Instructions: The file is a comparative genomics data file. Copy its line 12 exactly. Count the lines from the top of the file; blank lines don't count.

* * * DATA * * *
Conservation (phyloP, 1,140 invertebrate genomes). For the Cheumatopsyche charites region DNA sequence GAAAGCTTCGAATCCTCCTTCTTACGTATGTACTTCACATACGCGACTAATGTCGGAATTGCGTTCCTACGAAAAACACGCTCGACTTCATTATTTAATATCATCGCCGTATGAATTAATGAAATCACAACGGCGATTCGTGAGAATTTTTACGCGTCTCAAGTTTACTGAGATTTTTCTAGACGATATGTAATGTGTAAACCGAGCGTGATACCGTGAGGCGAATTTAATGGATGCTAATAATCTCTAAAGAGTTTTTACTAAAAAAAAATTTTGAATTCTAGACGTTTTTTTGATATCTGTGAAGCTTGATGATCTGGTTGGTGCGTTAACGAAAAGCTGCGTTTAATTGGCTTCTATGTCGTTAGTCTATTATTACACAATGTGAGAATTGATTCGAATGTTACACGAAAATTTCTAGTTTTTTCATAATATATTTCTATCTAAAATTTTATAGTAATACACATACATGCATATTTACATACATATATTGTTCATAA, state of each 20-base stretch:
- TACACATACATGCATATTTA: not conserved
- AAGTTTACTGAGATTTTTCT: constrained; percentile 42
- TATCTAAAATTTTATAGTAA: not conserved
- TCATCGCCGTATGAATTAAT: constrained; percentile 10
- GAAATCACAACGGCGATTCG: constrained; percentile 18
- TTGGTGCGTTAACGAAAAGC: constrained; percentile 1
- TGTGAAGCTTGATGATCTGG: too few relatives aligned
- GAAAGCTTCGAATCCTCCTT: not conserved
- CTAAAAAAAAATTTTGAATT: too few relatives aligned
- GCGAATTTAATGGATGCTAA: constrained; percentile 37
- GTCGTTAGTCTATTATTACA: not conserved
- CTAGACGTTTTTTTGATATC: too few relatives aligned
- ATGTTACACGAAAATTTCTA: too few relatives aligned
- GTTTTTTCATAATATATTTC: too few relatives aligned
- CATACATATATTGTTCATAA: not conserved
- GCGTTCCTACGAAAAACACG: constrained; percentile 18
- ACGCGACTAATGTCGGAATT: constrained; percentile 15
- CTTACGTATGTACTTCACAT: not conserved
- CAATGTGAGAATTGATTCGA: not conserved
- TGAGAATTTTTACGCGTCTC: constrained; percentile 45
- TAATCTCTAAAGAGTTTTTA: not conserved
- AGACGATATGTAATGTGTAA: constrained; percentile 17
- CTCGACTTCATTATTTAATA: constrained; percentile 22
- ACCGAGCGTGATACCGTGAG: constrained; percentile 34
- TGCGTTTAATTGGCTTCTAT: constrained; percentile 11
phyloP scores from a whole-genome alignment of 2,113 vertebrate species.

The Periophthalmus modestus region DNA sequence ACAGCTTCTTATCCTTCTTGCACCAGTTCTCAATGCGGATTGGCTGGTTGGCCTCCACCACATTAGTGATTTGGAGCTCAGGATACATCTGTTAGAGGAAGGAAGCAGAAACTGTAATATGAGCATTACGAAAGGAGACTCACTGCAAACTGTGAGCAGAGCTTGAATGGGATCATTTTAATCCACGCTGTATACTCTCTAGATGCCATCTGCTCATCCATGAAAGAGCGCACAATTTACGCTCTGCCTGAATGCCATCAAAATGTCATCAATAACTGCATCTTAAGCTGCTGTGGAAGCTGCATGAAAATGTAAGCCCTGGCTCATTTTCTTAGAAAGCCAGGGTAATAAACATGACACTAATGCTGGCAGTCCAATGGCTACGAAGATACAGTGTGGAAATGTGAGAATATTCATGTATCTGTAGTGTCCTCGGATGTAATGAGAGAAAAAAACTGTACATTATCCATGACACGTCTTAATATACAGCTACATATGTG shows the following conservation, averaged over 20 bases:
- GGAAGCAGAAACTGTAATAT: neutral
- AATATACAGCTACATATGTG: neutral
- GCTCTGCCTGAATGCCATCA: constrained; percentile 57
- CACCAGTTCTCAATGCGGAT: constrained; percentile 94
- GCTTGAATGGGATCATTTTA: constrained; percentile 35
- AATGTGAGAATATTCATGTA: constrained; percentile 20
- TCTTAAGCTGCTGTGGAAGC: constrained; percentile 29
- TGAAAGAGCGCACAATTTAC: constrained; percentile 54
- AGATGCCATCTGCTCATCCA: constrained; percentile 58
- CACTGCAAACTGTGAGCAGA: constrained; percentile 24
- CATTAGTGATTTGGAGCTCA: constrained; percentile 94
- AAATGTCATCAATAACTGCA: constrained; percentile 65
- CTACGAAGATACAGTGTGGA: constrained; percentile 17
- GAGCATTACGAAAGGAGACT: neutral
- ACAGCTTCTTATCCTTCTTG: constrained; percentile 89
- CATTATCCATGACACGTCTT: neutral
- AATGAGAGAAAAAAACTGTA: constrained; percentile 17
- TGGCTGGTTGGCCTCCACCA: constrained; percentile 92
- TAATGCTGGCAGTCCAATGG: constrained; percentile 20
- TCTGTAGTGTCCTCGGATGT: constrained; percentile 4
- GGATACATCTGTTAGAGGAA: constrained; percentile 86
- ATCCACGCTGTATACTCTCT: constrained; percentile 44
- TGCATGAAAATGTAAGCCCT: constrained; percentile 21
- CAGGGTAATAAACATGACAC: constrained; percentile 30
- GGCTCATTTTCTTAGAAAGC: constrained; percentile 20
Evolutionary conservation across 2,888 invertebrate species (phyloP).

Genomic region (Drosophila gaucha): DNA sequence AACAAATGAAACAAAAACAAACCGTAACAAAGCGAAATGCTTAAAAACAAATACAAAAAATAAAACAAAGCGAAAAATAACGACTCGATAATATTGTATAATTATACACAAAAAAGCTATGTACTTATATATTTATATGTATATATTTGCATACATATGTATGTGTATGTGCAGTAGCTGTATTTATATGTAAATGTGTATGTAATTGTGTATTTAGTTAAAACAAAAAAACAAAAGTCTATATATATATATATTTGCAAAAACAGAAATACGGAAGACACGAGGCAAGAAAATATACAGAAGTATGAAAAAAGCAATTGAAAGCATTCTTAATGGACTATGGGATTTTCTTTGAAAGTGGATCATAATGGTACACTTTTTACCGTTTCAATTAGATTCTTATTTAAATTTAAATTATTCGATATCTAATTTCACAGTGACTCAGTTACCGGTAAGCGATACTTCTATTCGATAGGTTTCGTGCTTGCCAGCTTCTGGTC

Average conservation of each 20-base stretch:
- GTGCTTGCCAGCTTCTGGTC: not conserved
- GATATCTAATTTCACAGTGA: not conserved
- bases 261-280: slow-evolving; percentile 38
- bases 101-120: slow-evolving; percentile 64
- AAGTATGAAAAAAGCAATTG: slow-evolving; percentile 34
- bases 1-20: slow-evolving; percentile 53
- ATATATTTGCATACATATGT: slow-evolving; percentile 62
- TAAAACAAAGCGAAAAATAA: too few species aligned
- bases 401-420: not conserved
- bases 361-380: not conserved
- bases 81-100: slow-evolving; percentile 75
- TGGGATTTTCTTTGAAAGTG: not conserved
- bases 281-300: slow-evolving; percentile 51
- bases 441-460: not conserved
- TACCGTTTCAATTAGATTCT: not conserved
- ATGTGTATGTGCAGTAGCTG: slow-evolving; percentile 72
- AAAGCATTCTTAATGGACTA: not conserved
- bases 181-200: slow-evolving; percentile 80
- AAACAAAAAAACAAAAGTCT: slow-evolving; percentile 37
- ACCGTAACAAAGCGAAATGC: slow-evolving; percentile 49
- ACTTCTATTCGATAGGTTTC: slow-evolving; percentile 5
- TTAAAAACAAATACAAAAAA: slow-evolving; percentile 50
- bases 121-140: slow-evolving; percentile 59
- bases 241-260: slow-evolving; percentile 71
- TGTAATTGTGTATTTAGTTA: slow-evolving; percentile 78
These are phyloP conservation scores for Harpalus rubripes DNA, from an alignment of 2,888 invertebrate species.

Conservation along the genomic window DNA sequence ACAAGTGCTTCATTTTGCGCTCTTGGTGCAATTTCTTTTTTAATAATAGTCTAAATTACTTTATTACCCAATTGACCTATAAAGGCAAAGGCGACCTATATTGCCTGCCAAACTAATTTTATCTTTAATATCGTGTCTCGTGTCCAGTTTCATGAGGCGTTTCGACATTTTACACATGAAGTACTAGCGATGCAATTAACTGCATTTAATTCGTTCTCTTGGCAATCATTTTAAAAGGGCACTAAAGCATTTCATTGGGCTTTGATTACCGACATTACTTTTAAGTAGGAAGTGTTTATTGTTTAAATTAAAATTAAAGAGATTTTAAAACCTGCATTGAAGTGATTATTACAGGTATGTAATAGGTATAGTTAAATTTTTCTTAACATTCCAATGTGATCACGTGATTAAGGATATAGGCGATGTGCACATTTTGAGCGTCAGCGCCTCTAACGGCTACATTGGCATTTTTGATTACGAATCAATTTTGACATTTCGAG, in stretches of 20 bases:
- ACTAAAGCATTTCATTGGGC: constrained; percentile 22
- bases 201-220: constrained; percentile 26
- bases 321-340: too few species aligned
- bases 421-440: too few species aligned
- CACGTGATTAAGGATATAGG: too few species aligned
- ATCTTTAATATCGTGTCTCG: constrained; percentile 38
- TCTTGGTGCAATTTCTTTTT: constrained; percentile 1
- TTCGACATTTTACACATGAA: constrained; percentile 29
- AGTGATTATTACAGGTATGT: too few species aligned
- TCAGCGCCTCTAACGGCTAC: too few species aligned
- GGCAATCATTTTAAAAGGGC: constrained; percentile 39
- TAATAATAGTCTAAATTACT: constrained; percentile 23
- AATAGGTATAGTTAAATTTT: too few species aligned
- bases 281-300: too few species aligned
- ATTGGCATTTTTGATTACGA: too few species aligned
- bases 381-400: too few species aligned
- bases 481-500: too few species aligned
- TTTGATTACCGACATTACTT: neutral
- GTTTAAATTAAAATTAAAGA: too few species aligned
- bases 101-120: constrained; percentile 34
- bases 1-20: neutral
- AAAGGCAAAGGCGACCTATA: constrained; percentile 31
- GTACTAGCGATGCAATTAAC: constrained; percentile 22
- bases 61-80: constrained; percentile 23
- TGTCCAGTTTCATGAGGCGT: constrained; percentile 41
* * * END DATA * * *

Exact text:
- GTCGTTAGTCTATTATTACA: not conserved